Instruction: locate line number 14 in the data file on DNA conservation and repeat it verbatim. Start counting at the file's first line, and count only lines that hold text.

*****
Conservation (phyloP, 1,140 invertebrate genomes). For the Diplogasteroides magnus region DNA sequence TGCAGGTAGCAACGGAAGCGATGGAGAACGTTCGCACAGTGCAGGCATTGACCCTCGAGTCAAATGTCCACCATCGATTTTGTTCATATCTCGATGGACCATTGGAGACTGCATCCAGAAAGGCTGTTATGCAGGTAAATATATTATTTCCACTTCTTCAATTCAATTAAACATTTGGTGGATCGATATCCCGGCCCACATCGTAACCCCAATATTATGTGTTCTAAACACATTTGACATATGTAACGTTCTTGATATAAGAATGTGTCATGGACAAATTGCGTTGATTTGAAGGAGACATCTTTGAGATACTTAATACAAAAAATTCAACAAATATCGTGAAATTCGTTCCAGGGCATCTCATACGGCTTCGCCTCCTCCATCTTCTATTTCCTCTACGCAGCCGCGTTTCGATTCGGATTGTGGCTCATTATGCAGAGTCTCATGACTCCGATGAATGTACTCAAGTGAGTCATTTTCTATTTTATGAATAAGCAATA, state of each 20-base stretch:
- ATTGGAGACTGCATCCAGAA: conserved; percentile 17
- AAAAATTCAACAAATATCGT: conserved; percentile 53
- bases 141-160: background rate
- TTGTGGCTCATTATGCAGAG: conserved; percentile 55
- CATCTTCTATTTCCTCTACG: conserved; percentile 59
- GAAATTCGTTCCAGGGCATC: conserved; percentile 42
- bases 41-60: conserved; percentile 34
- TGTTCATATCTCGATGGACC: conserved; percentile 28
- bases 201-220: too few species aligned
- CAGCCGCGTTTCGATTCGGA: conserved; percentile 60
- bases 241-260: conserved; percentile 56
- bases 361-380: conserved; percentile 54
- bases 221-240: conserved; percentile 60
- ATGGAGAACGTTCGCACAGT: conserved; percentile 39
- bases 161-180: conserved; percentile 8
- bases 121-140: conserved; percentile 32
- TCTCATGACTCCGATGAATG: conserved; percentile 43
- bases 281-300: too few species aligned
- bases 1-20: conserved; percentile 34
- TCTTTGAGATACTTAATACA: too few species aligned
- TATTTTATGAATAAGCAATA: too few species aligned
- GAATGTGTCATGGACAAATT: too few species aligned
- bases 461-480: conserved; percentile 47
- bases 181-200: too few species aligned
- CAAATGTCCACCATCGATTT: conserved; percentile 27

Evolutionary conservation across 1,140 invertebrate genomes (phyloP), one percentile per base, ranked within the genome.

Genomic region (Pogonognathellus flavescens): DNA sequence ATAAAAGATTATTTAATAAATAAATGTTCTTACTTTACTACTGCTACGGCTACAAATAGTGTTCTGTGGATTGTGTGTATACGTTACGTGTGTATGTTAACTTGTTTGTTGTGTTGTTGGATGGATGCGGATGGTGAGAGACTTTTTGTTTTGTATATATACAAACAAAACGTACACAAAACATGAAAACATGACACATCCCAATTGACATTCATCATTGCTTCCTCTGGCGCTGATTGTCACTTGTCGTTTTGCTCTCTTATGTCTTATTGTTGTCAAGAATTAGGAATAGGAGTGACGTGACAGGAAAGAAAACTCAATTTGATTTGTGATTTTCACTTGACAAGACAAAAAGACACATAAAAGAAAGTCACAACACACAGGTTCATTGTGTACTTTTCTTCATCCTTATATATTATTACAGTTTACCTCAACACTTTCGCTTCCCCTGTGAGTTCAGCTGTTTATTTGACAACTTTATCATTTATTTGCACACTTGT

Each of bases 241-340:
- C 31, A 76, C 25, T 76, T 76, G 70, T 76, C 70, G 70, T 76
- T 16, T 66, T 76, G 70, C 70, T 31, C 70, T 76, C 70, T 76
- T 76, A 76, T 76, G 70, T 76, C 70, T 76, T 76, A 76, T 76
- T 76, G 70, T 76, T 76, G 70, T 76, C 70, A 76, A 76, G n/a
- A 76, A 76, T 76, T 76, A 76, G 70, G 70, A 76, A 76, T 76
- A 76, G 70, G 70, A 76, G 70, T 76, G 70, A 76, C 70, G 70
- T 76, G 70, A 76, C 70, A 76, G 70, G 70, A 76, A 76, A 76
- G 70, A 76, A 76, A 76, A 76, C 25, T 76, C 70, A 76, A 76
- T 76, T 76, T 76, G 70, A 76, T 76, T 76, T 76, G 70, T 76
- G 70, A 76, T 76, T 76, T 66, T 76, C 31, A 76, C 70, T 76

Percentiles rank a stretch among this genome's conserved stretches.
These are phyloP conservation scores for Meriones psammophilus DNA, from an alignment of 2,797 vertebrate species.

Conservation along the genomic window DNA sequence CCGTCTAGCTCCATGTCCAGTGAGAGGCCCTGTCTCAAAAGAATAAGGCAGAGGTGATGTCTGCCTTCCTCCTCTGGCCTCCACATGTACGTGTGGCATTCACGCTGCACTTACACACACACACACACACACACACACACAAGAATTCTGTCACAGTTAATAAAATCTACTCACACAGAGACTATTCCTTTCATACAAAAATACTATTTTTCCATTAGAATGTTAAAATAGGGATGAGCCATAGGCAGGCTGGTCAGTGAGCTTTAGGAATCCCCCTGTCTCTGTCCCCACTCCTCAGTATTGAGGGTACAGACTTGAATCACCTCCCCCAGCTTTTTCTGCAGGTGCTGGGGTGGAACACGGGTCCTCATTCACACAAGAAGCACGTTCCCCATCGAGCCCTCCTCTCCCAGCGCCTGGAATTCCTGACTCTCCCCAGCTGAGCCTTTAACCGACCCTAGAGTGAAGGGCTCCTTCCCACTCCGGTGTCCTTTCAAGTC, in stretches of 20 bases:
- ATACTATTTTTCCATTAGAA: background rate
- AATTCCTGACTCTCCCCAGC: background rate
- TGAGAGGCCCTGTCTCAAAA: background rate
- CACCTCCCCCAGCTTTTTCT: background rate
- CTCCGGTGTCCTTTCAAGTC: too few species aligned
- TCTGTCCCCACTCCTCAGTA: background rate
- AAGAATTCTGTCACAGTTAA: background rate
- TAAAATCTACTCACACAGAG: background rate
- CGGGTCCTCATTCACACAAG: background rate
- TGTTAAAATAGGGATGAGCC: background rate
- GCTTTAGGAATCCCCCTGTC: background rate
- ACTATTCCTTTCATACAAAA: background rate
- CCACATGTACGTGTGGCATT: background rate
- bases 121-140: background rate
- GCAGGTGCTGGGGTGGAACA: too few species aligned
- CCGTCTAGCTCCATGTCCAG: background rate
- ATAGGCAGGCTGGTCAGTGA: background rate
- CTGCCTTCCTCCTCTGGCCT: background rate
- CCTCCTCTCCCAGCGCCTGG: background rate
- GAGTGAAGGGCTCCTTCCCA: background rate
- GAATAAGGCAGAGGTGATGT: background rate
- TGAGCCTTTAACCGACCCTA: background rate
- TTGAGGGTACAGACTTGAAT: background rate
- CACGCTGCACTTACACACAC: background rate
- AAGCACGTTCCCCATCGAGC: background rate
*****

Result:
- bases 221-240: conserved; percentile 60